Roger Martella: It seems it's not a surprise that they would find the endangerment finding at the end of the day. The question is whether they've created any legal questions along the way. At a minimum they've given some ammunition to people who might want to challenge these decisions six months or a year from now.

Monica Trauzzi: The public comment period on the proposed endangerment finding closes in just a couple of weeks, June 23.

Roger Martella: Although a request has been made by a coalition of about 15 trade associations for a 60-day extension and people are anxiously looking to see whether EPA will grant that extension.

Monica Trauzzi: OK, so what do we know about when we might see a final decision and what kind of strategy is EPA going to have to employ to time it correctly with what's happening in Congress?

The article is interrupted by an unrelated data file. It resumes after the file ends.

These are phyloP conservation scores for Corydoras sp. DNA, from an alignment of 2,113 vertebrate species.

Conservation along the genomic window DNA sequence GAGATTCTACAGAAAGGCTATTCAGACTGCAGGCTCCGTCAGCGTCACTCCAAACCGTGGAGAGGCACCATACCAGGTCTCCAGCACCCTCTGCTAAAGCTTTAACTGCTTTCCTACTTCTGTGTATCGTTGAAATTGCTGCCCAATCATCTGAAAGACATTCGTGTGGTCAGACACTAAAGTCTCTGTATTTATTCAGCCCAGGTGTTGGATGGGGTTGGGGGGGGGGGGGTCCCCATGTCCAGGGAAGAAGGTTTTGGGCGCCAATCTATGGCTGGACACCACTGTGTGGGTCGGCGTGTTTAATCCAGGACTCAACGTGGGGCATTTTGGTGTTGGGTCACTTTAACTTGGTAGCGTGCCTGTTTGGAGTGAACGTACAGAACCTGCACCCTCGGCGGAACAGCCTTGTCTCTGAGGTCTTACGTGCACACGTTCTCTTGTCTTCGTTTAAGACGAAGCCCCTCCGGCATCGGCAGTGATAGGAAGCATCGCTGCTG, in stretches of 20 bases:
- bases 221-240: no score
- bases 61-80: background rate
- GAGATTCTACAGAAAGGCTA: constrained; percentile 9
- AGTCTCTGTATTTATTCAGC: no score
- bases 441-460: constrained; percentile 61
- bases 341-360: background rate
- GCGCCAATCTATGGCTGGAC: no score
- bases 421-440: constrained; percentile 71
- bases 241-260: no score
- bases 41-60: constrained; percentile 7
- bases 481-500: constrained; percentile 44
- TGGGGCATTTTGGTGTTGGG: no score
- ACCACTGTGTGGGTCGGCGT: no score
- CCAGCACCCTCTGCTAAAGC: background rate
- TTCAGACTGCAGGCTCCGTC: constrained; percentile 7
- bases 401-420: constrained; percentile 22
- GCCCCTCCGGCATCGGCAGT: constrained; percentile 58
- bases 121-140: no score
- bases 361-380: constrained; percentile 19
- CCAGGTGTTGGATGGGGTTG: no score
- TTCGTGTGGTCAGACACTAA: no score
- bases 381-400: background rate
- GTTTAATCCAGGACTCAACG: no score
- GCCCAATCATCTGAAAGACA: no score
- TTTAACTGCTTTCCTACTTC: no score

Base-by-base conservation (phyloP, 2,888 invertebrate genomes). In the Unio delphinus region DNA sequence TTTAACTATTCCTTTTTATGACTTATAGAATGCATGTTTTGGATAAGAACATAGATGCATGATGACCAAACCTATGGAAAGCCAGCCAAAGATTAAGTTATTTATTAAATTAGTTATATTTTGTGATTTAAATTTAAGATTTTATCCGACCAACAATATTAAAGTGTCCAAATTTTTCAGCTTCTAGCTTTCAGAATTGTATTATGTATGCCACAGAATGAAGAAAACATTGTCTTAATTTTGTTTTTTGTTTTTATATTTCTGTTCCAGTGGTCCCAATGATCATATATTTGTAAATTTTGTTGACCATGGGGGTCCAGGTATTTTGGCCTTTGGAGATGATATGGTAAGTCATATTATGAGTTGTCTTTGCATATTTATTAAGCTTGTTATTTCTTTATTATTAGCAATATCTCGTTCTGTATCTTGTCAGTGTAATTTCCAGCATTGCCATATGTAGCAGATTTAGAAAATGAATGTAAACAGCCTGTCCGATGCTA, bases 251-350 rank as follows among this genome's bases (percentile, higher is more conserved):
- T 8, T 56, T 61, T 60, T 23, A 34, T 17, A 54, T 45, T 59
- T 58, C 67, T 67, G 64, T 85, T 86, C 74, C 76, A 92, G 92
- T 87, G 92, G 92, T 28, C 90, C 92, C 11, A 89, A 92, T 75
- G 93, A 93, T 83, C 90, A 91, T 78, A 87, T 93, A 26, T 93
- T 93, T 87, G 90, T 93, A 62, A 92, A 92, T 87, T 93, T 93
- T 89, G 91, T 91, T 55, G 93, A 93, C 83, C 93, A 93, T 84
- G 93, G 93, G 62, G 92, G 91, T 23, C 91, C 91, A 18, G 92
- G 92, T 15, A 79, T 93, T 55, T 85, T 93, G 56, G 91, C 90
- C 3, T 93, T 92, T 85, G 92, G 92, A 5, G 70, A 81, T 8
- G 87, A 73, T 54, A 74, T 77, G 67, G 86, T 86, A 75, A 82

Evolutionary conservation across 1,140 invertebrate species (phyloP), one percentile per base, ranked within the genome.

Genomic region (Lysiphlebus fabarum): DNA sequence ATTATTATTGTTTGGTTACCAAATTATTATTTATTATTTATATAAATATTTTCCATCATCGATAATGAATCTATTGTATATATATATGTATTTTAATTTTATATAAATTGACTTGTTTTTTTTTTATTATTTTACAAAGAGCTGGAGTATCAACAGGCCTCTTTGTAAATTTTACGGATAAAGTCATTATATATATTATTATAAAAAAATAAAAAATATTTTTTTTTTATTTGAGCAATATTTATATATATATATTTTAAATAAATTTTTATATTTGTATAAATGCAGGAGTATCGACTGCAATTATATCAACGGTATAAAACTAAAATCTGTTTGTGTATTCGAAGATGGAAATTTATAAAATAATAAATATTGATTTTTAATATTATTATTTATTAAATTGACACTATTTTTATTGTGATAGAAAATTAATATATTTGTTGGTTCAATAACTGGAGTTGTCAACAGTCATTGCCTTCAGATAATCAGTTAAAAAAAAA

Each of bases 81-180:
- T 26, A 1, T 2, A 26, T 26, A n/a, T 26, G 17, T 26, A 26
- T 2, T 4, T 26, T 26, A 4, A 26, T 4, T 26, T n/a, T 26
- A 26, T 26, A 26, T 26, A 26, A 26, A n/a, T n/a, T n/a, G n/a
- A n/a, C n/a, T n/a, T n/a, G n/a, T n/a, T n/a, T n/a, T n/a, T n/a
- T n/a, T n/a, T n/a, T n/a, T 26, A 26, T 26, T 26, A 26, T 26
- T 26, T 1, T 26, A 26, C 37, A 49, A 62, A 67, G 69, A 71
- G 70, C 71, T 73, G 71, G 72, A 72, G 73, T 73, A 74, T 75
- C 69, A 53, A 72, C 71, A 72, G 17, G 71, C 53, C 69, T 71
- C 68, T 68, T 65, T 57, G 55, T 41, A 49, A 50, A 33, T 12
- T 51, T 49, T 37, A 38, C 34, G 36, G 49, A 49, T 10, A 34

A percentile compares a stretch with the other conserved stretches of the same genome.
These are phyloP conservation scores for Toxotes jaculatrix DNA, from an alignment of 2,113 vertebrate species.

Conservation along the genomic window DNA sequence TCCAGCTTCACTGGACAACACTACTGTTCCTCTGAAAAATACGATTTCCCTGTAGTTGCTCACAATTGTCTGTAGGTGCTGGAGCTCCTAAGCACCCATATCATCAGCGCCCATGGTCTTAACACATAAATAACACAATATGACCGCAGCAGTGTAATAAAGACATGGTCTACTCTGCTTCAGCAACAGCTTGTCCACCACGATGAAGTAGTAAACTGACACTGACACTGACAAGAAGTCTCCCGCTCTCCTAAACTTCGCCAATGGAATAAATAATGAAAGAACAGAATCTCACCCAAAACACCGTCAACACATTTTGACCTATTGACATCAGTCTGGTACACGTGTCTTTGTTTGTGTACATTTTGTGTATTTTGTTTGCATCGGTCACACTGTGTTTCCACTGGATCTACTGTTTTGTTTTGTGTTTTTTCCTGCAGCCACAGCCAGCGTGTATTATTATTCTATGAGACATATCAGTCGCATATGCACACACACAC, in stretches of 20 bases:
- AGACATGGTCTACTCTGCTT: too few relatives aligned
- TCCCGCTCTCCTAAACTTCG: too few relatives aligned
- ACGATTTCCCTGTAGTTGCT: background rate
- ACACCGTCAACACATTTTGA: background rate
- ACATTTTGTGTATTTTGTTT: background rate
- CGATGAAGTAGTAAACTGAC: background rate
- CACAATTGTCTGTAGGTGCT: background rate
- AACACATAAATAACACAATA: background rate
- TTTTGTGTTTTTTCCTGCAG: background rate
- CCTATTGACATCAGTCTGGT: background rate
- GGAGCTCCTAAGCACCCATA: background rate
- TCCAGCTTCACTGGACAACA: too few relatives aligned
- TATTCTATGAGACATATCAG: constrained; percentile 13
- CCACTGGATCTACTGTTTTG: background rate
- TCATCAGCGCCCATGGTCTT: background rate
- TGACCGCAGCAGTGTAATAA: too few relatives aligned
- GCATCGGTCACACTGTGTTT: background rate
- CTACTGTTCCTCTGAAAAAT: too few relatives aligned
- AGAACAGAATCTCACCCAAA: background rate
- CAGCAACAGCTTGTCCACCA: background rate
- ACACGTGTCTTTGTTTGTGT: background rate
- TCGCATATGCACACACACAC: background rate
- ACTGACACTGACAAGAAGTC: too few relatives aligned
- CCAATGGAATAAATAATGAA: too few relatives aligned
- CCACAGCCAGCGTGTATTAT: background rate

Roger Martella: It sounds like what's going to happen is EPA is not going to wait for the final endangerment determination before they propose the car rule. They're going to work on the final endangerment determination at the same time people are commenting on the car rule. So, the strategy there seems to be have them both out there at the same time, but resolve them close to the end, maybe sometime later this year or early the following year. In terms of strategy with Congress there's many ways where the new proposed legislation interacts with EPA. In many cases the legislation preempts EPA under the Clean Air Act and if the legislation is enacted many of the provisions, under the Clean Air Act won't apply anymore to greenhouse gases. At the same time, and what's a little less common from reading the legislation, the legislation also authorizes EPA to proceed on certain sources under the Clean Air Act. For example, Section 811 explicitly instructs EPA to regulate stationary sources below 25,000 tons per year under Section 111 of the Clean Air Act.